7. Before shutting down an individual machine, gracefully stop all running services on it by logging into the machine via ./ansible_ssh.sh in the deployment-all repository checkout.

    For RabbitMQ machines, drain the node via

    sudo rabbitmq-upgrade drain

    For GitLab runners, stop the gitlab-runner service via

    sudo systemctl stop gitlab-runner

    If necessary, GitLab runners can be disabled on the GitLab side as well. If needed, determine the corresponding runners for a machine in the deployment-all repository checkout via the output of

    gitlab-runner-config/deploy.sh activations generate

    and disable them via

    gitlab-runner-config/deploy.sh activations apply --deactivate REGEX
  8. File a merge request with the changes, but do not merge it!

Changing the AMI IDs of dynamically spawned machines on AWS

  1. Machines spawned dynamically by gitlab-runner use the changed AMI IDs via launch templates. Deploy new staging versions via

        PLAYBOOK_NAME=ansible/playbooks/aws-arr-launch-templates.yml \
  2. In a dummy MR in any CKI repository with the bot hooked up, retrigger a pipeline via something like @cki-ci-bot please test [centos/c9s]. Verify that the machines spawned for the pipeline jobs via the staging launch templates are working correctly.

  3. Submit a dummy MR in the containers repository. Verify that the machines spawned for the buildah container image integration tests via the staging launch templates are working correctly.

Reprovisioning machines

In a first step, the currently running machines need to be removed, and, in the case of machines controlled by Beaker, reprovisioned with a clean operating system.

  • For a Beaker-based machine, reprovision the machine in the deployment-all repository checkout via

    podman run \
        --env ENVPASSWORD \
        --interactive \
        --rm \
        --tty \
        --volume .:/data \
        --workdir /data \
        --pull always \
        quay.io/cki/cki-tools:production \
        ./beaker_provision.sh <FQDN>
  • For an OpenStack-based machine, navigate to Project -> Compute -> Instances and select Delete Instance from the context menu for the existing machine.

  • For an AWS-based machine, navigate to EC2 -> Instances, and disable the termination protection for the instance via Actions -> Instance settings -> Change termination protection. Terminate the instance via Instance state -> Terminate instance. Click on the small edit icon next to the name of the instance and replace it by terminated. On the Tags tab, modify the CkiAnsibleGroup value to terminated as well.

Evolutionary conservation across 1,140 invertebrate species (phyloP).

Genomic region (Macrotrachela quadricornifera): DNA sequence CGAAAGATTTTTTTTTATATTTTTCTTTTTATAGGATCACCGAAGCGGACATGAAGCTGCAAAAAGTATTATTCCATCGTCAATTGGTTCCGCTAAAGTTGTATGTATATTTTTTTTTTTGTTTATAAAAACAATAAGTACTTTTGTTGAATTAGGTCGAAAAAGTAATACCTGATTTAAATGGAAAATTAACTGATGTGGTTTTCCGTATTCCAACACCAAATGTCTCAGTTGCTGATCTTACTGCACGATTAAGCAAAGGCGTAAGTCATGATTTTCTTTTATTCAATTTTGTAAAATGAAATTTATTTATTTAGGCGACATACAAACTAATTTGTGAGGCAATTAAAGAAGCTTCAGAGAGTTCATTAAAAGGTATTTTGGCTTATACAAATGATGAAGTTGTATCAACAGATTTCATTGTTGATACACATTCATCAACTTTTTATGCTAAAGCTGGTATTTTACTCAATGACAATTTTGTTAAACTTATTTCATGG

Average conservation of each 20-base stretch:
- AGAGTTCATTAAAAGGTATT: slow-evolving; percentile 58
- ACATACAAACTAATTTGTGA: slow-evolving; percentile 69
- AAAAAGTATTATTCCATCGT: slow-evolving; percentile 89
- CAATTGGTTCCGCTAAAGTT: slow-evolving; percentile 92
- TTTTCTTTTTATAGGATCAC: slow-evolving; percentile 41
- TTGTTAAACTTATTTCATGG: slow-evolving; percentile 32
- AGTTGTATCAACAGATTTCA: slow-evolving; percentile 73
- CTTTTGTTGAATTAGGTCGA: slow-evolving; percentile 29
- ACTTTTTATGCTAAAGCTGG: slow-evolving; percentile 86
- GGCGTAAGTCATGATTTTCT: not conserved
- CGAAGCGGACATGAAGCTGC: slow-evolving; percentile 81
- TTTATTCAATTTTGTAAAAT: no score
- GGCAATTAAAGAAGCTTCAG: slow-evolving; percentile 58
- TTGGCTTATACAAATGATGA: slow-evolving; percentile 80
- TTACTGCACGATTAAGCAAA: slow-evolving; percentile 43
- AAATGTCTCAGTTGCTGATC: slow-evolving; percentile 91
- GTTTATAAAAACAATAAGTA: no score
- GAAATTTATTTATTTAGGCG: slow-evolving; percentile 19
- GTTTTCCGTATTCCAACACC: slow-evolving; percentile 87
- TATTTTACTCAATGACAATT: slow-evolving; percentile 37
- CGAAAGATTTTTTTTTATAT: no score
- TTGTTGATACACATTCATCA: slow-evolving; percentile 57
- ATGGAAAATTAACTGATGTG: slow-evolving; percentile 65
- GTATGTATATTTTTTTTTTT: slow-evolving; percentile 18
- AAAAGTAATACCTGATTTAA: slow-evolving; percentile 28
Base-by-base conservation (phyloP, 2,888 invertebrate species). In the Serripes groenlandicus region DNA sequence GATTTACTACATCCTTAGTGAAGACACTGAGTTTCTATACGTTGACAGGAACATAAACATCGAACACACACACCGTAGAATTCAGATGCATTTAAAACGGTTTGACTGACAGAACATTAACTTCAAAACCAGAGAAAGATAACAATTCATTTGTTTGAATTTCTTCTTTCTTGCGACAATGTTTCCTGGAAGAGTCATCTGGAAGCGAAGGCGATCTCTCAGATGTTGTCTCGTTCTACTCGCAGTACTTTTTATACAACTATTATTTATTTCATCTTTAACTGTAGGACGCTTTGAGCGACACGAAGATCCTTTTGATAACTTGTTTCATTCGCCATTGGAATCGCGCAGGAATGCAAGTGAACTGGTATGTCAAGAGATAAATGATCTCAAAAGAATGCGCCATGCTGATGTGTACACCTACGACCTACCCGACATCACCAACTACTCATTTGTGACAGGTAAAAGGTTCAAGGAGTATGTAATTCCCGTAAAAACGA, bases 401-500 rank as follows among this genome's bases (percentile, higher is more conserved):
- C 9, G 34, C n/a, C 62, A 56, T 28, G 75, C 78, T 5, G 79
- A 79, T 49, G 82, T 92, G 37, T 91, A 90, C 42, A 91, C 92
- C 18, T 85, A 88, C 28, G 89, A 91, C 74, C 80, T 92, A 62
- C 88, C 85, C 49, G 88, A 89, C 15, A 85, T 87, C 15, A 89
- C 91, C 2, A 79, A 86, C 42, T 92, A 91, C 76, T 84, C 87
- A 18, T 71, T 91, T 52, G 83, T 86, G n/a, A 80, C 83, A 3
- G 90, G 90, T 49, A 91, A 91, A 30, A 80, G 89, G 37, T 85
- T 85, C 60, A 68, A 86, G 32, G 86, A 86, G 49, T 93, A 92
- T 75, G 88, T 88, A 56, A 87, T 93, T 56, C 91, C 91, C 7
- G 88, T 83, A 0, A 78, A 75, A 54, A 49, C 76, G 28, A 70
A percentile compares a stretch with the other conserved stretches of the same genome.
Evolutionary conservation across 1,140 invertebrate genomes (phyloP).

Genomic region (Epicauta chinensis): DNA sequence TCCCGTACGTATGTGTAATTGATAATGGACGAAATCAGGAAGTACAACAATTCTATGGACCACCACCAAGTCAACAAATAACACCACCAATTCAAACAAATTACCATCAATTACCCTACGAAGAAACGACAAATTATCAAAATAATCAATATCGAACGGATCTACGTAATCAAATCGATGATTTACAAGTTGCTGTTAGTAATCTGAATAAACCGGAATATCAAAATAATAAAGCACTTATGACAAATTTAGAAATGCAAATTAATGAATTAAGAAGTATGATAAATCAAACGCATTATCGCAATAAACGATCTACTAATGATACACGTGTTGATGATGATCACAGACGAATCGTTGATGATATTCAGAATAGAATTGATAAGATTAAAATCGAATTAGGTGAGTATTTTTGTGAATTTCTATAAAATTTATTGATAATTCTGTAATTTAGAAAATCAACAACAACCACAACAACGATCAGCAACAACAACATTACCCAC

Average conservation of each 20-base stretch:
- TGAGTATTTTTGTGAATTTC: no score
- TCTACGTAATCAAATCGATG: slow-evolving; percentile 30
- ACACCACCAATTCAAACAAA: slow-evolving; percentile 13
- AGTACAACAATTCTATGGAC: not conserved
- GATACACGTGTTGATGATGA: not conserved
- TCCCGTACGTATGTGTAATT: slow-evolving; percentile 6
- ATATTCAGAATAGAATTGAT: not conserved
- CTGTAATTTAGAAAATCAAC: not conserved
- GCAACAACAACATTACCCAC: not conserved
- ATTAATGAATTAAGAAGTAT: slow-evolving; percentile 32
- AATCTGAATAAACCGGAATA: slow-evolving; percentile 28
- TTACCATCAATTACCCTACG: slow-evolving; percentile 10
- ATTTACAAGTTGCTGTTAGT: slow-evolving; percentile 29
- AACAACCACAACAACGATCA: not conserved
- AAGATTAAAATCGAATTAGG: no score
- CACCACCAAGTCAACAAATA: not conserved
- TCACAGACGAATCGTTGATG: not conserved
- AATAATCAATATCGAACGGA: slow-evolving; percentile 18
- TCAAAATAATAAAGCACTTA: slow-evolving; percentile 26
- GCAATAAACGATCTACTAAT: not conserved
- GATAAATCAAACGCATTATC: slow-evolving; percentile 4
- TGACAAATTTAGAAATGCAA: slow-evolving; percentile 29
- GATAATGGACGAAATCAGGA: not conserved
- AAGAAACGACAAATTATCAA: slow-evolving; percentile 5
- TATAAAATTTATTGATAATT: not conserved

• For RabbitMQ machines, also remove the node from the RabbitMQ cluster. In the deployment-all repository checkout, log into any of the remaining RabbitMQ cluster nodes via ./ansible_ssh.sh, and get the list of cluster nodes via

    sudo rabbitmqctl cluster_status

    Compare the Disk Nodes and Running Nodes lists to find the name of the terminated node, and remove it from the cluster via

    sudo rabbitmqctl forget_cluster_node <NODENAME>

After that, new machines can be configured in the deployment-all repository checkout via the playbook given in the table in the deployment environments documentation via


Replace <INSTANCE-PLAYBOOK> by the appropriate playbook name.

Finally, newly configured GitLab runner machines need to get the correct gitlab-runner configuration in the deployment-all repository checkout via

gitlab-runner-config/deploy.sh configurations apply

In-place upgrades

  1. Log into the machines via ./ansible_ssh.sh in the deployment-all repository checkout.

  2. For a Beaker-based machine, manually update the Beaker repository files in /etc/yum.repos.d/beaker-*.repo on the machine itself to the target version via

    source /etc/os-release
    sed -Ei "s/F-([0-9]+)/F-$TARGET_VERSION/" /etc/yum.repos.d/beaker-*.repo
  3. Download updates via

    dnf system-upgrade download --releasever=$TARGET_VERSION
  4. Trigger the upgrade process via

    dnf system-upgrade reboot


  1. If GitLab runners were disabled on the GitLab side, reactivate them again in the deployment-all repository checkout via

    gitlab-runner-config/deploy.sh activations apply
  2. Remove any additional node added to the RabbitMQ cluster during the upgrade process.